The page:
A spokesman for the New Jersey State Policemen's Benevolent Association said Tuesday the organization will pull its collective bargaining seminar out of Atlantic City and possibly its spring convention to protest the layoff of 60 police officers.

PBA spokesman Jim Ryan said the seminar and the association's annual March event have been held in Atlantic City for the past 25 years, and draw more than 2,500 PBA members to Atlantic City.

"Between those two events, the PBA brings about $1 million each year into the city. We sell out the Trump Plaza and a good portion of the Tropicana. Between the bars and restaurants and hotels we bring in a lot of money," Ryan said.

Now, the union has decided to forgo the February meeting and is seriously considering cancelling its March date.

"We cannot support a community that does not support its police department," PBA president Tony Wieners said Tuesday afternoon.

"We come into the city during the quietest time of the year in February and March, and not that we save the city, but we help," Ryan said.

Ryan said the PBA's collective bargaining seminar has been moved to Pines Manor in Edison, Middlesex County.

Ryan said the decision to leave Atlantic City is a difficult one, but he believes the union ultimately will decide to go elsewhere for its convention unless "things change dramatically" in Atlantic City.

"We've enjoyed Atlantic City and they've been a great host to us and it's a nice break for these officers and what they do every day, but we can't go to a city that doesn't value their police," Ryan said.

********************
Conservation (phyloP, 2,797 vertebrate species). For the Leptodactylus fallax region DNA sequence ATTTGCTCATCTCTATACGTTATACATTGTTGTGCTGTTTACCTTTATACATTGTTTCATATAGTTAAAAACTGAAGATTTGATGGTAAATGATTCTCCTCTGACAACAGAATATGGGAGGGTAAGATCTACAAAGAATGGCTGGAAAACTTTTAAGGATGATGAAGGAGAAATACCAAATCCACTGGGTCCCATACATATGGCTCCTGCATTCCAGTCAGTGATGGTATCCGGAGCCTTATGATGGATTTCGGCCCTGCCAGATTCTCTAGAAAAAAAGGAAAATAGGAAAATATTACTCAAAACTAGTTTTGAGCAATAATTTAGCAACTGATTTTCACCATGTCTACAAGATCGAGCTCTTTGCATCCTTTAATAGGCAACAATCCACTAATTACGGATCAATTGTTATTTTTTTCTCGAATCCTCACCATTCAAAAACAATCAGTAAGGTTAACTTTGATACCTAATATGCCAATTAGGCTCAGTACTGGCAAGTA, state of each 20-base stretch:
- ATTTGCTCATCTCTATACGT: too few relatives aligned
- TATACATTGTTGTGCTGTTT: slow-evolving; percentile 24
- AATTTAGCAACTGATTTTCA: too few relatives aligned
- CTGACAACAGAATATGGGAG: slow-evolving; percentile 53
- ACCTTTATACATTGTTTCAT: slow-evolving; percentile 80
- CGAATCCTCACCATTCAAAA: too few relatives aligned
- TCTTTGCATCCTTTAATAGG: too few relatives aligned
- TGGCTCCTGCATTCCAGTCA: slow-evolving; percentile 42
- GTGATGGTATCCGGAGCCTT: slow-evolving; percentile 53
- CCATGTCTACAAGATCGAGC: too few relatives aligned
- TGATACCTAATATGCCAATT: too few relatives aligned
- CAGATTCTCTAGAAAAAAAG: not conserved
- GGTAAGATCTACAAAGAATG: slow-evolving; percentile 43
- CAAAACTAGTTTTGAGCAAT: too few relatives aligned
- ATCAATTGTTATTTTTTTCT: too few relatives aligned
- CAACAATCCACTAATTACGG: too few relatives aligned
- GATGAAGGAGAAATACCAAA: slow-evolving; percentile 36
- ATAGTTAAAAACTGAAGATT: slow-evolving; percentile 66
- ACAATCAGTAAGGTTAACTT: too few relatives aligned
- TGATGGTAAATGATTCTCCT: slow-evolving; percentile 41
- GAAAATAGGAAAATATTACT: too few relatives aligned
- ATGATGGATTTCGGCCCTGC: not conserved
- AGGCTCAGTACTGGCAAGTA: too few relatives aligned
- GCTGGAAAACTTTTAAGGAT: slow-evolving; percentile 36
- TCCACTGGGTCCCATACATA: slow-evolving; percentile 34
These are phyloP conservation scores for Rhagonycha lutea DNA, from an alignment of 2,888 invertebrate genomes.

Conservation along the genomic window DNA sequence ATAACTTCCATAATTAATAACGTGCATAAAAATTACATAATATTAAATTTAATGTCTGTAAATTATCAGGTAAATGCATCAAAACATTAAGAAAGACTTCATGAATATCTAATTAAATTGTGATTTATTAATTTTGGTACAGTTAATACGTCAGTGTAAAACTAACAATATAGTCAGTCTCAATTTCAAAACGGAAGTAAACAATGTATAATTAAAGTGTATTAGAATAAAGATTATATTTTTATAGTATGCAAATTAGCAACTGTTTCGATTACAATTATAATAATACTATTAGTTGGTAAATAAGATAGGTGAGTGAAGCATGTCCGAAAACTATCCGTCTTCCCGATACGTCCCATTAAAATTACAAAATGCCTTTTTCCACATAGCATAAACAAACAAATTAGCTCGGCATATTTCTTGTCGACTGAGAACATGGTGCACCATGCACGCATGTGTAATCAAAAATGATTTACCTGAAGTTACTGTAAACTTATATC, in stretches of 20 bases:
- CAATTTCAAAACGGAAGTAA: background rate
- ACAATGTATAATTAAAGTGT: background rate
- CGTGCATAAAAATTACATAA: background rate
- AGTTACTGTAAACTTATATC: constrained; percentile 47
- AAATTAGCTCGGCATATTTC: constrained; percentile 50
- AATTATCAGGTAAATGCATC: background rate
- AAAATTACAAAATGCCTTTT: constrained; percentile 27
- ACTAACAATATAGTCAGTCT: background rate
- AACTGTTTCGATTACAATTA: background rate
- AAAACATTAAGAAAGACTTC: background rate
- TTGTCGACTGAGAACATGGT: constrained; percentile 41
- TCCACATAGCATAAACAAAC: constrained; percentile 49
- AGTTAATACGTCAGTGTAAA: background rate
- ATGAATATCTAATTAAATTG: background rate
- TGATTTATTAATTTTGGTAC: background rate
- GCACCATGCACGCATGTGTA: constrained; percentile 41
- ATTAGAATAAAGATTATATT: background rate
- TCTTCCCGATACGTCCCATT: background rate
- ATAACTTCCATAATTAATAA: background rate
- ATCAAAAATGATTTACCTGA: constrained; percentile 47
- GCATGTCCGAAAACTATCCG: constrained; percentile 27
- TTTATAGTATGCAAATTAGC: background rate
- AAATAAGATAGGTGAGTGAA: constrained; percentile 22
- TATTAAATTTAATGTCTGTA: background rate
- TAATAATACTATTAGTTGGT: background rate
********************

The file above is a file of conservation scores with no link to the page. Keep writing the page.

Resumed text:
Jeff Vasser, executive director for the Atlantic City Convention and Visitors Authority called it "a shame" the PBA has decided to take its seminar out of the city and could also pull its convention out as well.

"I'm disappointed. We were hoping they wouldn't do that. They have a nice event when they're here. All I can say is it is disappointing because one has nothing to do with the other. We support them and so does the city," Vasser said.

Ryan said the PBA has struggled for several months with city officials to make inroads regarding police layoffs. He said Mayor Lorenzo Langford has refused to meet with PBA officials.

"He said he didn't have to meet with us and I guess he doesn't. But he can go to China to visit and he couldn't meet with us and we're right around the corner. With events like these that bring in about $1 million to the city, we thought he'd want to meet with us," Ryan said.

Langford traveled to China earlier this month he met with two Chinese billionaires and spoke with them about possibly investing in some of the city's vacant properties.

Reached at his home Tuesday afternoon, Langford said he had no comment about the PBA's decision.

Public Safety Director Christine M. Petersen also said she had no comment.

"That's a decision that the PBA has to make. They get to choose. Atlantic City is not the only city that's laying off officers. Even percentage-wise we're low with how many officers we're laying off," Deputy Chief Ernest Jubilee said.

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